“And, unfortunately, they couldn’t do anything else.”
As Picazo González’s mother told the Mexican press, a man who witnessed the event tried to help him by revealing his identity and origin.
“The boy said my son told him, ‘Help me, help me!’ They tied him up, handcuffed him and left him on his knees,” Angélica González told TV station Milenio.
“Almost dying, he said: ‘Take my wallet, it’s in my pants’. And the witness saw that he had his identification from the Chamber of Deputies. (…) He wanted to defend my son, but the residents did not let him. state and municipal police, but they were also framing him.”
Picazo González’s body was found charred, after allegedly having been doused with gasoline and set on fire while he was still alive.
The governor of Puebla, Miguel Barbosa, said that the investigation of the case had already been opened.
“It is a barbaric act, a total aberration, in which there is prejudice, ignorance, rumours, an environment of not believing in authority”, lamented Barbosa.
Daniel Picazo loved to travel — Photo: Daniel Picazo via BBC
The family, however, says they have not yet received any new information. Authorities did not say whether there were any arrests or any progress until Tuesday.
“The only witness came to us, brave, declared everything that had happened. But there the people in charge of clarifying these issues and answering our questions we did not see them”, complains Angélica González.
A phenomenon of Puebla and the country
The Puebla government has registered 11 cases of attempted lynching in which the authorities managed to rescue 15 people, said Ana Lucía Hill, secretary of government, on Monday (13/6).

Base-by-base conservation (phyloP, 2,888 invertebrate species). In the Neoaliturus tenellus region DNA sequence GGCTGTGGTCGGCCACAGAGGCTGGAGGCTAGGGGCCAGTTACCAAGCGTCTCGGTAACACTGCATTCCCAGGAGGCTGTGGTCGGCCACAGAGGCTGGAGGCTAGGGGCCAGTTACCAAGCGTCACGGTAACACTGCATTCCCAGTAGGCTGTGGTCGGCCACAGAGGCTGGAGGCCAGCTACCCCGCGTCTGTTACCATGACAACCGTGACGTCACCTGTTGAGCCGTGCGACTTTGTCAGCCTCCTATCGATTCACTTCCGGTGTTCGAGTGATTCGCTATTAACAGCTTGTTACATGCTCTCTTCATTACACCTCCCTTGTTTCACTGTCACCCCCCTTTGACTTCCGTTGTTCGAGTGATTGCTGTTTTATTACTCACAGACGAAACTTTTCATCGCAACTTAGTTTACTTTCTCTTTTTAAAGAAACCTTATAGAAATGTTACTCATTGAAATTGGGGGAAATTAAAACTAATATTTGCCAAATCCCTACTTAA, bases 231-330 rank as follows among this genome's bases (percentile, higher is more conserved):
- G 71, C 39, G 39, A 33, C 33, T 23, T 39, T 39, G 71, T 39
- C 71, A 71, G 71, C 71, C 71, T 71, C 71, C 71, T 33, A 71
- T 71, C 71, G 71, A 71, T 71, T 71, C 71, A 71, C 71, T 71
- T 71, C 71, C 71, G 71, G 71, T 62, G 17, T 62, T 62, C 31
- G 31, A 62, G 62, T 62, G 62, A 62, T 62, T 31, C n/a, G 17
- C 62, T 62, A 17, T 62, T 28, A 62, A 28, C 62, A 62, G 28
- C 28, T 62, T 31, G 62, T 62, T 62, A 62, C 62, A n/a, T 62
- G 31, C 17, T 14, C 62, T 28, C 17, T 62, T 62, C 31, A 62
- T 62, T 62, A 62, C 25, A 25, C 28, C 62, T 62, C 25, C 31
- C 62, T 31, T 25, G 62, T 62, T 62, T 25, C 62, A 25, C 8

“Personnel training was conducted in 144 municipalities [de 217 no total]which made it possible to significantly reduce these cases, and now what is reported is the retention of people”, he explained.
But the local press reported several other deaths and, according to the Ignacio Ellacuría Human Rights Institute, there were 600 cases between 2015 and 2019 — and 78 people were killed in the state.
Previously, in a 2019 report, the National Human Rights Commission counted 336 acts or cases of lynching involving 561 victims between 2015 and 2018.
Two men, also accused of ‘kidnapping children’, were lynched in Puebla in 2018 – Photo: Reproduction/Twitter via BBC
From Huauchinango, journalist Pablo Torres explains that this is not common in Papatlazolco, which is an indigenous community of around 2,600 inhabitants.
“I know these communities and have traveled through them. These populations are not characterized by having this behavior on a recurring basis. I consider that it was an event caused by people’s misinformation and euphoria. But these populations are not characterized by permanent violence”, he says.
“Although they already have development potential, they have a certain delay. They are people who, for the most part, lack a good level of education, which causes, in most cases, ignorance.”
Picazo González’s family, meanwhile, awaits justice.
His sister wrote the following text on Facebook:
“I chose my favorite photo to say goodbye to you, discovering how they took your life makes me most disgusted by the people who did this unfairly without knowing that you were a professional, incapable of harming anyone, lover of travel and life, with a bright future, fly so high, my Dany.”
“I trust that God will do justice to all the people who clipped their wings… just for being at the wrong time and place. You enjoyed your brief life the way you liked best, rest in peace…”.
Daniel Picazo on a trip — Photo: Daniel Picazo via BBC